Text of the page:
“Leadership is about going somewhere. If you and your people don’t know where you are going, your leadership doesn’t matter.” – Ken Blanchard, Leading at a Higher Level
Where is your team going? Do you know where you are taking them? When people are unsure, they hesitate. Decisions are delayed and action is replaced with confusion. If you team is stuck somewhere south of bewildered and east of perplexed, it is time for you to share your vision.
Does all this vision stuff really work? Think for a moment about Southwest Airlines. I had the opportunity to hear Colleen C. Barrett, President Emeritus of Southwest Airlines Co., speak at a Ken Blanchard Company sponsored event. She told us that at Southwest, “we are in the Customer Service Business, we just happen to fly airplanes.” This common vision reminds everyone at Southwest that customer service is the foundation of their organization. When you fly Southwest, the company’s focus on customer service shines through their employees. There is no confusion.
The people on your team want leaders to show them the way to a successful future. People want leaders who are scanning the road ahead, looking for obstacles and opportunities.
“Being forward looking is the second most admired characteristic that people look for in those they would willingly follow. In fact, it’s this quality of focusing on the future that most differentiates people who are seen as leaders from those who are not.” – The Leadership Challenge, Kouzes and Posner
Great leaders are able to inspire us with a vision that speaks to us as individuals. This skill is so important, it is one of the Five Practices of Exemplary Leadership outlined in The Leadership Challenge – Inspire a Shared Vision. Creating a vision is hard work for leaders. I know. I’ve done it for my own teams and I help other leaders develop visions for their teams. I’ve seen first hand the benefits of a strong vision.
In a past role, I was the leader of a large training and development team (over 130 people) in a rapidly growing company. We developed a vision: “Growing our company – one learner at a time”. We didn’t stop with a tagline. We also defined our vision in terms of our services, the level of customer service we aspired to provide and the culture we hoped to have on the team.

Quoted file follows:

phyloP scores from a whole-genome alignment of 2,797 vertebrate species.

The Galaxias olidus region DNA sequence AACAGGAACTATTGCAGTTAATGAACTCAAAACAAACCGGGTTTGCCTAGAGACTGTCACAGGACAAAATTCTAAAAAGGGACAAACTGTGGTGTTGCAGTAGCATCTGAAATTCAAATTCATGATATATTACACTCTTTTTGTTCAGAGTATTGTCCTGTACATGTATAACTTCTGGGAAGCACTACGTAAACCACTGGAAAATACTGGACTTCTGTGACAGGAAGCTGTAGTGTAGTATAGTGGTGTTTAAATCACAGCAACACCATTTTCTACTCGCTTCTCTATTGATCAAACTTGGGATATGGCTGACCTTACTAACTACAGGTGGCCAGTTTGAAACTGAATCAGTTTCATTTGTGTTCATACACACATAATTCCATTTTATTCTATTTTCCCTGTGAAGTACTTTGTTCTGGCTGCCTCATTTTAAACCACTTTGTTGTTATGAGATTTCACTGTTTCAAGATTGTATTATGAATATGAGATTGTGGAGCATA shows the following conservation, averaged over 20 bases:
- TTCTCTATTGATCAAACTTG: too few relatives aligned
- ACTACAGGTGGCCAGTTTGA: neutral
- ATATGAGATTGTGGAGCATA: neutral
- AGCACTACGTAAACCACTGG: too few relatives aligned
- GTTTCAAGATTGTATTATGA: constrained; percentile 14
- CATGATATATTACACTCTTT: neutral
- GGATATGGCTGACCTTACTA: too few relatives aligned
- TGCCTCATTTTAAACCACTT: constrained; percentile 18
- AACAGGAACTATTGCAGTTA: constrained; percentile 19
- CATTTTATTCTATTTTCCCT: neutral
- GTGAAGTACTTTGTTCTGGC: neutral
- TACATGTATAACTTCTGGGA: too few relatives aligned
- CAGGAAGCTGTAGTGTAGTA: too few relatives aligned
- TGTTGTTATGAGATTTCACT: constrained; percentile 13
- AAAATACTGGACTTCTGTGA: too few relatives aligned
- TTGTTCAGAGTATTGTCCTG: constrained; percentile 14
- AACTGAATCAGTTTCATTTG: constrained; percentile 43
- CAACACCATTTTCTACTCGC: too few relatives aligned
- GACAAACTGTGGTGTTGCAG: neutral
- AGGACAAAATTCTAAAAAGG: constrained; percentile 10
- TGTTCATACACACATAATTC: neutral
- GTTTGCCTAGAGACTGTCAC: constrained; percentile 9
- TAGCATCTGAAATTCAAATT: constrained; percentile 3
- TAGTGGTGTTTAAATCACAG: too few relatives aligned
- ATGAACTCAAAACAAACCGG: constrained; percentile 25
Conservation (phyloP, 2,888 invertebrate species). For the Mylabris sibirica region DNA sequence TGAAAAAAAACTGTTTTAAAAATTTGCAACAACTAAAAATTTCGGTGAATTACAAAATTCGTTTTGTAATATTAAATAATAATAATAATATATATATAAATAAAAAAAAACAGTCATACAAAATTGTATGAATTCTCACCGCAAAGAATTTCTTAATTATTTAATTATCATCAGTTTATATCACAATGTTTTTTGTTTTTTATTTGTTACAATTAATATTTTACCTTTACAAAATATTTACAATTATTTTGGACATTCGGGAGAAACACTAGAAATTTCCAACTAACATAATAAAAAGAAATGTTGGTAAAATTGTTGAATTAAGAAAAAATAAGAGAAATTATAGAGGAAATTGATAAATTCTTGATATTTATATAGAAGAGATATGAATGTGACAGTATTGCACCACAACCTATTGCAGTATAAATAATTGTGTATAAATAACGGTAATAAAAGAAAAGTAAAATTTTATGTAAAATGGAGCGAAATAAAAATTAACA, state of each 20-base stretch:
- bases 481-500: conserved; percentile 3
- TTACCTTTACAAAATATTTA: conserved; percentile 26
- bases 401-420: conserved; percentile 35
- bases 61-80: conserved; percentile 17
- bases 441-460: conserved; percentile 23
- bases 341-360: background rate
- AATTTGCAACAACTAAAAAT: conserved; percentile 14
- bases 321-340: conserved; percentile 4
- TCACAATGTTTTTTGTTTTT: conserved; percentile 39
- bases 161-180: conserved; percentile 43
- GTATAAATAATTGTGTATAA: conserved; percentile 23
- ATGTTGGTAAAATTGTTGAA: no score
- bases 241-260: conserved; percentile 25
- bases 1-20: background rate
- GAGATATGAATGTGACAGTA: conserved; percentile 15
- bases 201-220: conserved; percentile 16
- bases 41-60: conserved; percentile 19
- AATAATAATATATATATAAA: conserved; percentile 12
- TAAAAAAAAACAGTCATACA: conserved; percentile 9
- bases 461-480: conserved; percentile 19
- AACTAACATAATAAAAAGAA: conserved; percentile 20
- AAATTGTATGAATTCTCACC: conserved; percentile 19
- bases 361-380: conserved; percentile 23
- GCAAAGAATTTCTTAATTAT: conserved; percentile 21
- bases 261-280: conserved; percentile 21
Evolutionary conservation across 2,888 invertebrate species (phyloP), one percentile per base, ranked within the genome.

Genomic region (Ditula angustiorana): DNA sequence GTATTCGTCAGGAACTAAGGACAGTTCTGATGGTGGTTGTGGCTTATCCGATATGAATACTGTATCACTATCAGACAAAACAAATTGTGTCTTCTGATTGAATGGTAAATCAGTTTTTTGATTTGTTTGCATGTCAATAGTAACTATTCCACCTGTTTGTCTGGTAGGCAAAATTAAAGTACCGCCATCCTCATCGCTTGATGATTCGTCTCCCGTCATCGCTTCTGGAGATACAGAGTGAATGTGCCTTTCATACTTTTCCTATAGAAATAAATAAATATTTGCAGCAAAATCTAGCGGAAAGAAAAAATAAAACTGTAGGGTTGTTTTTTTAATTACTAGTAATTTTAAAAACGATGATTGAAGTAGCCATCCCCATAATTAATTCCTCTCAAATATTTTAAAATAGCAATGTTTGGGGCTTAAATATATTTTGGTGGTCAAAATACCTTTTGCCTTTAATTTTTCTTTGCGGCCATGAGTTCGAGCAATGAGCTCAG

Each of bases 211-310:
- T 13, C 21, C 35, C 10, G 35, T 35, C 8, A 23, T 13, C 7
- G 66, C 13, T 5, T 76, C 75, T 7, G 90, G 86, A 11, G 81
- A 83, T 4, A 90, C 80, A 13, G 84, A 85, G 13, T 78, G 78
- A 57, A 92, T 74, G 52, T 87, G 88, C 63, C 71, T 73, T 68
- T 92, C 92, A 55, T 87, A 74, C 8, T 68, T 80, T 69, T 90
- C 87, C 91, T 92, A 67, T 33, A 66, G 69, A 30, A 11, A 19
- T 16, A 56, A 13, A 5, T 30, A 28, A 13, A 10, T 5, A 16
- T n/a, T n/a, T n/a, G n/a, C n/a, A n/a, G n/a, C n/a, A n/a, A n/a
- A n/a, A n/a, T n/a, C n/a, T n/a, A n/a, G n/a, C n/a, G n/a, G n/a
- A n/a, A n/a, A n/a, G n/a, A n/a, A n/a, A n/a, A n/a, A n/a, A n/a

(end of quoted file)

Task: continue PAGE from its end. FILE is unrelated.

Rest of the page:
I was the leader, but I didn’t write this vision alone. We gathered a cross-section of our team and invested some time, and serious consideration, into the vision. It wasn’t easy to pull it all together and I remember the excitement in the room as we all agreed we had a workable draft.
What did this vision do for us?
- Decision making improved. Everyone could make better decisions, as we were all clear about our desired destination
- People could opt in – or out. Our vision was ambitious and most were excited. But some decided that they didn’t want to go with us. And that was OK.
- It became a source of deep common commitment. We’d found our common purpose. We are working to help our company grow and helping people grow their careers. Sometime, I would overhear people speak with passion about how important our work was to the company. It was exciting!
- We increased our executive sponsorship. Once we were able to articulate where we were going in a way that was both clear and compelling, senior leaders got on-board with helping us get there.
So now it’s your turn to inspire the people on your team with a shared vision. Here are some tips to get you started:
- Don’t wait for the perfect company vision. If you have one, great. If you don’t, you can still create something that will inspire your team.
- Focus on finding a significant purpose for your team. A great vision helps them see why their work matters.
- Ask “what’s next?” Ask yourself and ask others. Don’t wait until today’s project is over to start thinking about tomorrow.
- Ask the people on your team what they see – or would like to see – in the future. This will help you to include their aspirations in the team vision.
- Don’t create a vision in a vacuum – involve others.
- Share your vision and ask for feedback. Ask things like “Can you see where you fit in this vision?” and “Does this vision help you determine your priorities?”
Want to know more about how to make your vision effective? Take a look at this article on conducting a vision develop session.
Interested more about how the vision for customer service comes to life at Southwest Airlines? Watch this short video.
This video was given to the Employees and Customers of Southwest Airlines as a gift from Southwest Airlines’ President Emeritus, Colleen Barrett.
- Create a Vision: (an activity from http://www.leadershipchallenge.com)
- To Lead, Create a Shared Vision (hbr.org)
- What Leading with Vision Really Means (fastcompany.com)